Australian video artist Adam Sébire is drawn to this site for its modern-day alchemy and for its Promethean overtones: an unshakeable faith in the technological mastery of Homo sapiens.
In the video triptych, one of the three screens investigates the experiments at Hellishei∂i (the injection wells of CarbFix and Climeworks’ white cube “carbon scrubber” module). In another, a core sample of the sequestered CO₂ — now mineralised as calcite within the basalt host rock — appears as a quasi-mystical object. The third screen is more ambiguous: also set in Iceland, but in a future geological era where complex lifeforms have disappeared and where the planet appears to be correcting an atmospheric imbalance. Now, geological processes reverse. After only a few hundred thousand years, equilibrium — homeostasis — will have returned.
This final screen may also be exhibited as a standalone vertical video, Homeostasis (see left). Dur: 2'18" / HD single-channel vertical video, 2.1 stereo audio.
Shown as work-in-progress at SÍM Gallery Reykjavík Dec 2017
Above: Stills from the CarbFix2 / Climeworks pilot project site in Iceland, 2017. © Adam Sébire
AnthropoScene IV : ∆Asea-ice (2019)
How do we know if we’re seeing the "fingerprints" of anthropogenic global warming on an event?
Climate change event attribution is a relatively new field of enquiry. Using the formula from scientists Dirk Notz & Julienne Stroeve (published in the respected journal Science*) the artist was able to calculate and saw off exactly the amount of Greenlandic sea-ice that would be destroyed by his carbon emissions (5.23 tonnes of CO₂e) flying economy return from Sydney to document it. The work thus touches on the cognitive dissonances that underly our climate change psychology. The full equation is:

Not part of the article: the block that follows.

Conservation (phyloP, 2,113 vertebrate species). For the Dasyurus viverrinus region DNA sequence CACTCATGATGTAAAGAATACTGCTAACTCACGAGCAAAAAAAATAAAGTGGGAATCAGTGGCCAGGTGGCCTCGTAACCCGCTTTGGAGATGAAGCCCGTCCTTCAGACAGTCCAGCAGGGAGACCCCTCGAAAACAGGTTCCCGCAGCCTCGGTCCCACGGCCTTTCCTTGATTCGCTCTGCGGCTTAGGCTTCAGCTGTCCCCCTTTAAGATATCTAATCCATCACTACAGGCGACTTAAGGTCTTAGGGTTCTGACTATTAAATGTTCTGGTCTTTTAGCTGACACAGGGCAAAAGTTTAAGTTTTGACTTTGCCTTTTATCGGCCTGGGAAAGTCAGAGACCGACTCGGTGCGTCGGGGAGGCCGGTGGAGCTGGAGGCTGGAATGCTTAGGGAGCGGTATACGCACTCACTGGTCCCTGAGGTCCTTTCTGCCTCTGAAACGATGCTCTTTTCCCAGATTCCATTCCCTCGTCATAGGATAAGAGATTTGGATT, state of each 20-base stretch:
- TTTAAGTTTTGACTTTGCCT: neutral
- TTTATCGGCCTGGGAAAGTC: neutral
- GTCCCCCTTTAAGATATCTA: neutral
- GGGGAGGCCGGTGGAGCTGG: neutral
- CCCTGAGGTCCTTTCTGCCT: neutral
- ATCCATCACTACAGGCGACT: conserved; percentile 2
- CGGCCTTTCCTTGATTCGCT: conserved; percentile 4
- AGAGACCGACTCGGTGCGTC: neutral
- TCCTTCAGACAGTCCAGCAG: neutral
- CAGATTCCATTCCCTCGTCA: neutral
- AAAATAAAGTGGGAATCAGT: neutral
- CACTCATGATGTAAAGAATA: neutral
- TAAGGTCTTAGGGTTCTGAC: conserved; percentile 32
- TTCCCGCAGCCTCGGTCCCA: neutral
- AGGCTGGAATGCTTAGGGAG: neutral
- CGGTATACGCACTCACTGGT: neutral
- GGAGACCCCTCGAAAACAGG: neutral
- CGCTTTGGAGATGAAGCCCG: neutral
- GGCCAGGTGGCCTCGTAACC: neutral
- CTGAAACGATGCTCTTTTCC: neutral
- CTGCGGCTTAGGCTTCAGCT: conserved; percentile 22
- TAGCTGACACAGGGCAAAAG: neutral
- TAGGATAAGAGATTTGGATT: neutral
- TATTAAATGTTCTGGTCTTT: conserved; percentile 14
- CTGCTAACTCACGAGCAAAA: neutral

(This states that the area of sea-ice lost equals a constant — derived from research into surface energy flux at the ice edge — of 3.0 ± 0.3 square metres per metric tonne of carbon dioxide emitted, multiplied by the sum of emissions, some of which may remain in the atmosphere for over 1,000 years).
Inserting the artist’s own 5.23 tonnes of CO₂ emitted into the equation, this worked out at 15.69 ± 1.57 m² of sea-ice that would not regenerate naturally in northwest Greenland come winter.
With less sea-ice to reflect sunlight back into space the oceans warm faster, which in turn melts more ice.
This creates what climate scientists refer to (somewhat confusingly) as a 'positive feedback loop'.
The soundtrack comprises æolian sounds from an empty water tank at the artist's house in Upernavik that 'sang' when it was windy.
Multi-screen video art work for exhibition spaces, duration: 8’05"
• Video diptych (2ch) version: 2x 4K screens, 2x media players, stereo audio. Split-screen preview above.
• Video triptych (3ch) version: 1x 4K screen; 2x HD screens, 3x Lūpa media players, stereo audio. Split-screen preview below.
* Notz, D., & Stroeve, J. (2016): Observed Arctic sea-ice loss directly follows anthropogenic CO₂ emission. Science, 354, 747–750.
Filming location: 72° 55' 53.84” N 56° 3' 34.19" W
All works ©2019 Adam Sébire